Does Melatonin Make Depression Worse?

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Melatonin is a naturally occurin hormone in the body that helps it to make you tired at night and awake during the day, regulating a healthy sleep cycle. When melatonin is doing its job properly, you should sleep a reasonable amount for your body and wake rested. However, a number of things can throw off your melatonin, like short winter days, jet lag and the bright lights of screen use within 2 hours of bedtime. When this happens, melatonin supplements might help the situation. In some cases, however, depression might be a side effect.

Depression and Melatonin
Many people use melatonin to treat depression, particularly when it is linked to Seasonal Affective Disorder. It is one of the most recommended natural supplements on the market and the first thing that most natural practitioners prescribe for these problems. Unfortunately, it doesn't work for everyone. Those with additional clinical depression issues may not have the best luck using melatonin without also taking antidepressants or mood stabilizers. Those with low vitamin D levels will also find that melatonin alone won't work so well until their levels are within the normal range.

Melatonin and Vitamin D
Anyone living in or north of the northern half of the US or Europe is unlikely to have sufficient vitamin D levels without help. Both indoor life and sunscreen can prevent the body from manufacturing its own vitamin D levels, and low levels prevent the body from having optimal energy and immune function. When it comes to melatonin, the supplement or natural hormone will make you tired, but low levels of vitamin D mean that the hormone needed to make you wake refreshed and energized aren't there.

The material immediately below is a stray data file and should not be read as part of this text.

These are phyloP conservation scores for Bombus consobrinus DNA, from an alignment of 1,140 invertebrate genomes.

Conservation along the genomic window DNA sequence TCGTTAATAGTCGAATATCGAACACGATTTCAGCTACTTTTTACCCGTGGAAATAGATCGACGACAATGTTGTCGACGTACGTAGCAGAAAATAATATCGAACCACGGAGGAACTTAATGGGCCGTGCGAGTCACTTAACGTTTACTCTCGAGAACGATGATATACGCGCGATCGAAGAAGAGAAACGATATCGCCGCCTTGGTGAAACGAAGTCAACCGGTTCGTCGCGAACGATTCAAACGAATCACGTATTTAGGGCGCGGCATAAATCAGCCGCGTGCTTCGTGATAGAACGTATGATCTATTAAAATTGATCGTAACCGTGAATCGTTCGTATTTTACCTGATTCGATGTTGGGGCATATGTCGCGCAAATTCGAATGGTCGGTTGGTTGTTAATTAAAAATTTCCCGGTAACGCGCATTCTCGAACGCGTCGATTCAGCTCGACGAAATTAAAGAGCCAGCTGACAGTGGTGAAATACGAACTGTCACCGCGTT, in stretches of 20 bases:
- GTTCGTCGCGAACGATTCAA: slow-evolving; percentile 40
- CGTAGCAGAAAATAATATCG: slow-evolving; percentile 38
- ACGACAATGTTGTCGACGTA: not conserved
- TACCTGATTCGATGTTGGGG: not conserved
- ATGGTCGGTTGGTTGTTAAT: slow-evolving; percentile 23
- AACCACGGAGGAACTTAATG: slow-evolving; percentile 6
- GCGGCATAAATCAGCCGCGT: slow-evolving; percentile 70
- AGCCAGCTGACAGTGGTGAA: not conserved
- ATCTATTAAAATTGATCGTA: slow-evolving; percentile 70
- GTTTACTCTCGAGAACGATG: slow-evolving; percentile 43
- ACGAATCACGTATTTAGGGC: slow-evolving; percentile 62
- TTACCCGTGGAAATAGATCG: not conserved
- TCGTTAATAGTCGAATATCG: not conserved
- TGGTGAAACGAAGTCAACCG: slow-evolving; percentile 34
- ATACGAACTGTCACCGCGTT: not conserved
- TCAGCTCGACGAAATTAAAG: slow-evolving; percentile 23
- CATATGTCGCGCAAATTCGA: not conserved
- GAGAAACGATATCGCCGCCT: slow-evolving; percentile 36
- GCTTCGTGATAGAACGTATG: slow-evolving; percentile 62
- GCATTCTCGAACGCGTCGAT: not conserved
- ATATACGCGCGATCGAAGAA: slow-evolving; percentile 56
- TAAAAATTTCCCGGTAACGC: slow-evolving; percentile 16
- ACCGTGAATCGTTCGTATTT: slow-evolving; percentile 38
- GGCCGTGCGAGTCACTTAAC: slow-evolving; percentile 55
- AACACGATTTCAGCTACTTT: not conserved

How to Optimize Natural Melatonin
Melatonin supplements are more likely than the naturally produced hormone to cause depression in people who don't respond well to it. There are a number of ways that you can help your body to acclimate. Go for a morning walk outside-- walk outside as much as you can. The more that you do, the better you'll feel, especially if a vigorous workout is included in this. In the evening, stop doing anything stressful two hours before bedtime. Stop watching television or using TV or your phone if you want optimal sleep. The bright light from screens will fool your body into thinking that it is still daylight.

If you do suffer from other complications that affect your depression, such as a psychological or mood disorder, then melatonin alone is rarely enough to help your depression, and melatonin may increase the feeling of drowsiness and lack of energy that comes with many cases of depression. Please see a qualified medical professional for additional help with these conditions.

Cite this page: N., Sam M.S., "Does Melatonin Make Depression Worse?," in, January 10, 2016, (accessed September 28, 2022).